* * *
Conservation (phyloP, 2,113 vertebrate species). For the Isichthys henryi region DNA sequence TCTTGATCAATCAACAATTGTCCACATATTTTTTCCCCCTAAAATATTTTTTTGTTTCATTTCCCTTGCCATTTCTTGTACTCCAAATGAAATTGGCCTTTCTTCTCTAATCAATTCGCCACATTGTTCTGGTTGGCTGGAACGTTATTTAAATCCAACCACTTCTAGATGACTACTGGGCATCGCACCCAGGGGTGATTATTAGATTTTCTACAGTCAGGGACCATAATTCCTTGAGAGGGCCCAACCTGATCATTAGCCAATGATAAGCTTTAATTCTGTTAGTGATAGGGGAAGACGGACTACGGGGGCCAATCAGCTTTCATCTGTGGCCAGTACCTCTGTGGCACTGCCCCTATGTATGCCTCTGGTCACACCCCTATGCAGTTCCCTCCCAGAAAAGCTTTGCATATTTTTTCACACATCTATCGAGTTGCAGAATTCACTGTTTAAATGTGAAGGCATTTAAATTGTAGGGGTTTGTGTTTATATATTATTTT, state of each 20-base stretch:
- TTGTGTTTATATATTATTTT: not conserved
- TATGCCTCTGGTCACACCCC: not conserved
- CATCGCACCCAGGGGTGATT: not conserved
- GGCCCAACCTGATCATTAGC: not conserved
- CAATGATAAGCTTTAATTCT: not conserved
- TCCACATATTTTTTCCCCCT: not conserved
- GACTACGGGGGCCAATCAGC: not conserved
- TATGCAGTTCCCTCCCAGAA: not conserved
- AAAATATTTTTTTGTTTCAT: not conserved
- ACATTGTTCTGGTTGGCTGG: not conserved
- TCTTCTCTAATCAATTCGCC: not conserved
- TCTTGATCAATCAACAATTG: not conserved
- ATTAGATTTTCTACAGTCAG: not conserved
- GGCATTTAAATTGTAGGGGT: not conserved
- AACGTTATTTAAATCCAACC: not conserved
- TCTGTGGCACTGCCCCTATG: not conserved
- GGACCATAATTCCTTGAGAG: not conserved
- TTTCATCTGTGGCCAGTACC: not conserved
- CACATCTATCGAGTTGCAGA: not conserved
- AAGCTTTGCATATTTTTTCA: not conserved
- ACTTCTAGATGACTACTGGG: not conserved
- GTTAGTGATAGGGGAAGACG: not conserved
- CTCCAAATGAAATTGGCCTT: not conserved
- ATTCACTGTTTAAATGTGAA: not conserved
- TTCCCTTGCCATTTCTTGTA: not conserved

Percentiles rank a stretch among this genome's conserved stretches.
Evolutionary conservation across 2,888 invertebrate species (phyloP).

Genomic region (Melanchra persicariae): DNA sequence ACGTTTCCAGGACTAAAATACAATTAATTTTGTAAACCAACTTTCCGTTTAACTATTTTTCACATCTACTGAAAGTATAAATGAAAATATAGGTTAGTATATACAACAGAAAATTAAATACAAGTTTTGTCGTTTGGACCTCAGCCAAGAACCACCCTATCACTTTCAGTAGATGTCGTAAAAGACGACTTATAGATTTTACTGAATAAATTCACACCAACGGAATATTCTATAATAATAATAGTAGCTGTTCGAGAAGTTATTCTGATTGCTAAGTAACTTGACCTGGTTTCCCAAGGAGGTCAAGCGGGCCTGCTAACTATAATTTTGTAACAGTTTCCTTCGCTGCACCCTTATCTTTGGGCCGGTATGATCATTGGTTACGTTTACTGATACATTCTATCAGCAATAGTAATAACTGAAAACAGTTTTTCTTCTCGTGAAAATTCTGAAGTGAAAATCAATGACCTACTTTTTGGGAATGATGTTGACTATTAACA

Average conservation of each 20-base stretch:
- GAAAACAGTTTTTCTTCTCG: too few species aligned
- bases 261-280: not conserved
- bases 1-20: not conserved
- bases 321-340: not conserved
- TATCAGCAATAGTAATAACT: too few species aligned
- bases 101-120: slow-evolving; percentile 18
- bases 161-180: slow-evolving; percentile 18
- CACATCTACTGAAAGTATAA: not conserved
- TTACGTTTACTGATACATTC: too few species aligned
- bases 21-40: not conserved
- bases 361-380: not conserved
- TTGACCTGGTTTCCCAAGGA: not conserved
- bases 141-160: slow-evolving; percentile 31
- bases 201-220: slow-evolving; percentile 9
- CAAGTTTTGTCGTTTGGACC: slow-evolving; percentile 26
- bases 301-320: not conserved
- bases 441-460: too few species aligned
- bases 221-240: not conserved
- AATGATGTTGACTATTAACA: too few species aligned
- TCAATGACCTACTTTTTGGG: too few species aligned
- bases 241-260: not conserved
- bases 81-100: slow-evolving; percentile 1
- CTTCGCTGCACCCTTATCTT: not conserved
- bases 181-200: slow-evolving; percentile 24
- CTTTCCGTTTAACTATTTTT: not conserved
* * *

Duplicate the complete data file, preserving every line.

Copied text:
Conservation (phyloP, 2,113 vertebrate species). For the Isichthys henryi region DNA sequence TCTTGATCAATCAACAATTGTCCACATATTTTTTCCCCCTAAAATATTTTTTTGTTTCATTTCCCTTGCCATTTCTTGTACTCCAAATGAAATTGGCCTTTCTTCTCTAATCAATTCGCCACATTGTTCTGGTTGGCTGGAACGTTATTTAAATCCAACCACTTCTAGATGACTACTGGGCATCGCACCCAGGGGTGATTATTAGATTTTCTACAGTCAGGGACCATAATTCCTTGAGAGGGCCCAACCTGATCATTAGCCAATGATAAGCTTTAATTCTGTTAGTGATAGGGGAAGACGGACTACGGGGGCCAATCAGCTTTCATCTGTGGCCAGTACCTCTGTGGCACTGCCCCTATGTATGCCTCTGGTCACACCCCTATGCAGTTCCCTCCCAGAAAAGCTTTGCATATTTTTTCACACATCTATCGAGTTGCAGAATTCACTGTTTAAATGTGAAGGCATTTAAATTGTAGGGGTTTGTGTTTATATATTATTTT, state of each 20-base stretch:
- TTGTGTTTATATATTATTTT: not conserved
- TATGCCTCTGGTCACACCCC: not conserved
- CATCGCACCCAGGGGTGATT: not conserved
- GGCCCAACCTGATCATTAGC: not conserved
- CAATGATAAGCTTTAATTCT: not conserved
- TCCACATATTTTTTCCCCCT: not conserved
- GACTACGGGGGCCAATCAGC: not conserved
- TATGCAGTTCCCTCCCAGAA: not conserved
- AAAATATTTTTTTGTTTCAT: not conserved
- ACATTGTTCTGGTTGGCTGG: not conserved
- TCTTCTCTAATCAATTCGCC: not conserved
- TCTTGATCAATCAACAATTG: not conserved
- ATTAGATTTTCTACAGTCAG: not conserved
- GGCATTTAAATTGTAGGGGT: not conserved
- AACGTTATTTAAATCCAACC: not conserved
- TCTGTGGCACTGCCCCTATG: not conserved
- GGACCATAATTCCTTGAGAG: not conserved
- TTTCATCTGTGGCCAGTACC: not conserved
- CACATCTATCGAGTTGCAGA: not conserved
- AAGCTTTGCATATTTTTTCA: not conserved
- ACTTCTAGATGACTACTGGG: not conserved
- GTTAGTGATAGGGGAAGACG: not conserved
- CTCCAAATGAAATTGGCCTT: not conserved
- ATTCACTGTTTAAATGTGAA: not conserved
- TTCCCTTGCCATTTCTTGTA: not conserved

Percentiles rank a stretch among this genome's conserved stretches.
Evolutionary conservation across 2,888 invertebrate species (phyloP).

Genomic region (Melanchra persicariae): DNA sequence ACGTTTCCAGGACTAAAATACAATTAATTTTGTAAACCAACTTTCCGTTTAACTATTTTTCACATCTACTGAAAGTATAAATGAAAATATAGGTTAGTATATACAACAGAAAATTAAATACAAGTTTTGTCGTTTGGACCTCAGCCAAGAACCACCCTATCACTTTCAGTAGATGTCGTAAAAGACGACTTATAGATTTTACTGAATAAATTCACACCAACGGAATATTCTATAATAATAATAGTAGCTGTTCGAGAAGTTATTCTGATTGCTAAGTAACTTGACCTGGTTTCCCAAGGAGGTCAAGCGGGCCTGCTAACTATAATTTTGTAACAGTTTCCTTCGCTGCACCCTTATCTTTGGGCCGGTATGATCATTGGTTACGTTTACTGATACATTCTATCAGCAATAGTAATAACTGAAAACAGTTTTTCTTCTCGTGAAAATTCTGAAGTGAAAATCAATGACCTACTTTTTGGGAATGATGTTGACTATTAACA

Average conservation of each 20-base stretch:
- GAAAACAGTTTTTCTTCTCG: too few species aligned
- bases 261-280: not conserved
- bases 1-20: not conserved
- bases 321-340: not conserved
- TATCAGCAATAGTAATAACT: too few species aligned
- bases 101-120: slow-evolving; percentile 18
- bases 161-180: slow-evolving; percentile 18
- CACATCTACTGAAAGTATAA: not conserved
- TTACGTTTACTGATACATTC: too few species aligned
- bases 21-40: not conserved
- bases 361-380: not conserved
- TTGACCTGGTTTCCCAAGGA: not conserved
- bases 141-160: slow-evolving; percentile 31
- bases 201-220: slow-evolving; percentile 9
- CAAGTTTTGTCGTTTGGACC: slow-evolving; percentile 26
- bases 301-320: not conserved
- bases 441-460: too few species aligned
- bases 221-240: not conserved
- AATGATGTTGACTATTAACA: too few species aligned
- TCAATGACCTACTTTTTGGG: too few species aligned
- bases 241-260: not conserved
- bases 81-100: slow-evolving; percentile 1
- CTTCGCTGCACCCTTATCTT: not conserved
- bases 181-200: slow-evolving; percentile 24
- CTTTCCGTTTAACTATTTTT: not conserved